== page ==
My research shows that a likely and feasible approach to adopt viable strategies to overcome these challenges, achieve sustainable development, and acknowledge human rights is the CBRM. Furthermore, my research underscores that CBRM emphasizes integration, collaboration, and participatory approaches. Characterised by giving autonomous decision-making power to Indigenous Peoples, CBRM is an insistence seen as a resource management initiative built upon customary forms of governance integrating management principles that closely adapts to or based on Indigenous Peoples needs and aspirations through the participatory approach. This is in line with the worldwide realization that local aspirations, livelihoods, conservation efforts, and resource management must be integrated. This encompasses the ecosystem approach.

In the Solomon Islands where enforcement, compliance and regulatory mechanisms are weak or not effectively enforced by relevant stakeholders, my study indicates that CBRM can potentially improve enforcement and compliance.

Aligning Indigenous Peoples’ aspirations and priorities, which include sustainable development and preserving culture, and supporting and recognising their rights, including their human right to a clean, healthy and sustainable environment, CBRM provides a solid basis to reach informed decisions, achieve equitable, efficient utilization and management of the resources. In the absence of full scientific certainty, the use of social and cultural practices that embody traditional lifestyles is of great importance to natural resource management.

My study thus highlighted how Indigenous communities in the Solomon Islands (Roviana, Western province, Lauru Tribal land, Chivoko, Tarevalata “kastom” conservation area, Choisuel province, the Are’Are Ruhahihanua, Mai-Maasina Green belt initiative, Malaita province and the Malaulalo marine protected area, Makira province) integrate their traditional knowledge and practices, in partnerships with relevant stakeholders, to collaboratively preserve and protect their land and resources from natural resource development.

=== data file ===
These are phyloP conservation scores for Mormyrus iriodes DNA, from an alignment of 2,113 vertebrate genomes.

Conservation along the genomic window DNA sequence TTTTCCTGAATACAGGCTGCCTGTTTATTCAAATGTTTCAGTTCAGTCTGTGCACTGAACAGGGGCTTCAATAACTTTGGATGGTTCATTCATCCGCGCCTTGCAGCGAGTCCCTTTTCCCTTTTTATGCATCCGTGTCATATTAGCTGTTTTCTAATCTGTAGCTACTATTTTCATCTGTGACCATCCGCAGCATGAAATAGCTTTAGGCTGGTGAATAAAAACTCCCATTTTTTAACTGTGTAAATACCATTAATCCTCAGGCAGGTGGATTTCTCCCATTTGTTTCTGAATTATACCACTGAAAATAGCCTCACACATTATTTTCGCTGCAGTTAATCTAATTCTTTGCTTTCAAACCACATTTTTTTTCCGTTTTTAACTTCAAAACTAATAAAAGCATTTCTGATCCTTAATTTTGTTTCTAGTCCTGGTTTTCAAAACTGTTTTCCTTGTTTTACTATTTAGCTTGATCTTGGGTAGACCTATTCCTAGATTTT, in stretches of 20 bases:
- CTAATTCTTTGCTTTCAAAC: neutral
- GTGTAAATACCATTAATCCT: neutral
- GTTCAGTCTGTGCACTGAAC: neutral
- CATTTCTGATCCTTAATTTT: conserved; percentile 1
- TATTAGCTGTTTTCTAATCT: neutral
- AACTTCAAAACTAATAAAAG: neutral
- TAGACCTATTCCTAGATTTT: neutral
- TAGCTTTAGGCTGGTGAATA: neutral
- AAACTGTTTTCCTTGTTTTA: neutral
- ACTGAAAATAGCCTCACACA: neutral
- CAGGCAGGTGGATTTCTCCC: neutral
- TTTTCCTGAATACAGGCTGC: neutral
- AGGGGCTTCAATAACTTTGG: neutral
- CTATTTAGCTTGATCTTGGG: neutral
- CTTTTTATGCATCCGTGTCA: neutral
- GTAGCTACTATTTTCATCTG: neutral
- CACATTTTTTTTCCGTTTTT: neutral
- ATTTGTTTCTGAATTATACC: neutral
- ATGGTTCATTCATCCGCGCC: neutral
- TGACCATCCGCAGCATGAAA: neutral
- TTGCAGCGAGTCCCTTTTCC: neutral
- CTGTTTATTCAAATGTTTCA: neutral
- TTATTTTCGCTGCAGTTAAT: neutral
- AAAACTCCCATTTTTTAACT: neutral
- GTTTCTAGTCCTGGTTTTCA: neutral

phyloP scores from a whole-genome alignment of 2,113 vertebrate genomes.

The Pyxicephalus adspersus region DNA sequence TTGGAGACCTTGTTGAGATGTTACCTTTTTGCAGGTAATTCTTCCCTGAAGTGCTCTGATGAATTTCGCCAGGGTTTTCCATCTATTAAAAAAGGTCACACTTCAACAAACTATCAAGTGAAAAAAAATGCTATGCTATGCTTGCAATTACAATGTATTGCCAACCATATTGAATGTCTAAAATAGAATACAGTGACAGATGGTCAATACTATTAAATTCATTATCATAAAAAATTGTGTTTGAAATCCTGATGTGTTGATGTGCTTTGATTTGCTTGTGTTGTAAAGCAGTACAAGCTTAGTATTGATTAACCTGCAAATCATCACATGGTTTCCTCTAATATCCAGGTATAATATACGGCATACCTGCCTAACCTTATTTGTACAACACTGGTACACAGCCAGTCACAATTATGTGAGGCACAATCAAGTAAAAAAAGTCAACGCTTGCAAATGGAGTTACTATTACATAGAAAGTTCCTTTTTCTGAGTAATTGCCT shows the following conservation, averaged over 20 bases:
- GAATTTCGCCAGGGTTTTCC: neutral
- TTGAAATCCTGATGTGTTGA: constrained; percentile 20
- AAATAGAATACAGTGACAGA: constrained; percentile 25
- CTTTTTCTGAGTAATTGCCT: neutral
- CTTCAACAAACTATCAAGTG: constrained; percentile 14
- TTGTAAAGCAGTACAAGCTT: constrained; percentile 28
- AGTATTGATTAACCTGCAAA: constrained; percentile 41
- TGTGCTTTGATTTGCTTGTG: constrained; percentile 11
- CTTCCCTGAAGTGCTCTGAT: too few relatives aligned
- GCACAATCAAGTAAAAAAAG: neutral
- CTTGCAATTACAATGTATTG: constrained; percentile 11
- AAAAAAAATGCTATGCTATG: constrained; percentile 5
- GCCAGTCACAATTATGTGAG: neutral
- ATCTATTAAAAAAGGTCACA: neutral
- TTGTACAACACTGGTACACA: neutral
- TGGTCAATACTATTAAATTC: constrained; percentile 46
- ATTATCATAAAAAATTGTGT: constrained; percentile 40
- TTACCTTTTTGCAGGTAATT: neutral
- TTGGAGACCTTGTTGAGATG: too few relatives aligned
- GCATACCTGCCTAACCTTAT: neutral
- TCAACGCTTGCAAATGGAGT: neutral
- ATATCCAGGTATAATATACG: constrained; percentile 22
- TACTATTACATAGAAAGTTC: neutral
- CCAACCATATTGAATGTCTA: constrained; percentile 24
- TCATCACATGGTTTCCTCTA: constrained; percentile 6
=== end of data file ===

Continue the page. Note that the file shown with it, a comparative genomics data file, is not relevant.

The Challenges

Utilizing a participatory approach to decision-making, integrating cultural, social, and environmental goals while delegating power to local communities, is thus essential for the unequivocal empowerment, support, and engagement of Indigenous Peoples in managing natural resources.

In the Solomon Islands Constitution, however, traditional knowledge is not specifically defined. However, it is indirectly mentioned in the preamble, referring to it as the “wisdom and the worthy customs of our ancestors, mindful of our common and diverse heritage and conscious of our common destiny”. These are wisdom, customs, and consciousness of our ancestors that Indigenous Peoples inherit, learn through common experience, and continue to practice and use in decision-making, planning, and the management of resources, critical and beneficial to life in subsistence local communities in the Solomon Islands.

The Constitution preamble also states that the “state shall cherish and promote the various cultural traditions within the Solomon Islands”, recognizing customary law as part of formal law. The Constitution pledges to uphold the principles of equality, social justice, and equitable distribution of incomes, and ensure the participation of the people in the governance of their affairs.

The Constitution also states that natural resources are vested in the people and the government, and it provides for the protection of the environment. The protection of the environment, therefore, substantiates the recognition of the fundamental rights and freedoms of the people, arguably including the rights to customary ownership of the land and resources, and the right to a safe, clean, and healthy environment (A/HRC/RES/48/13).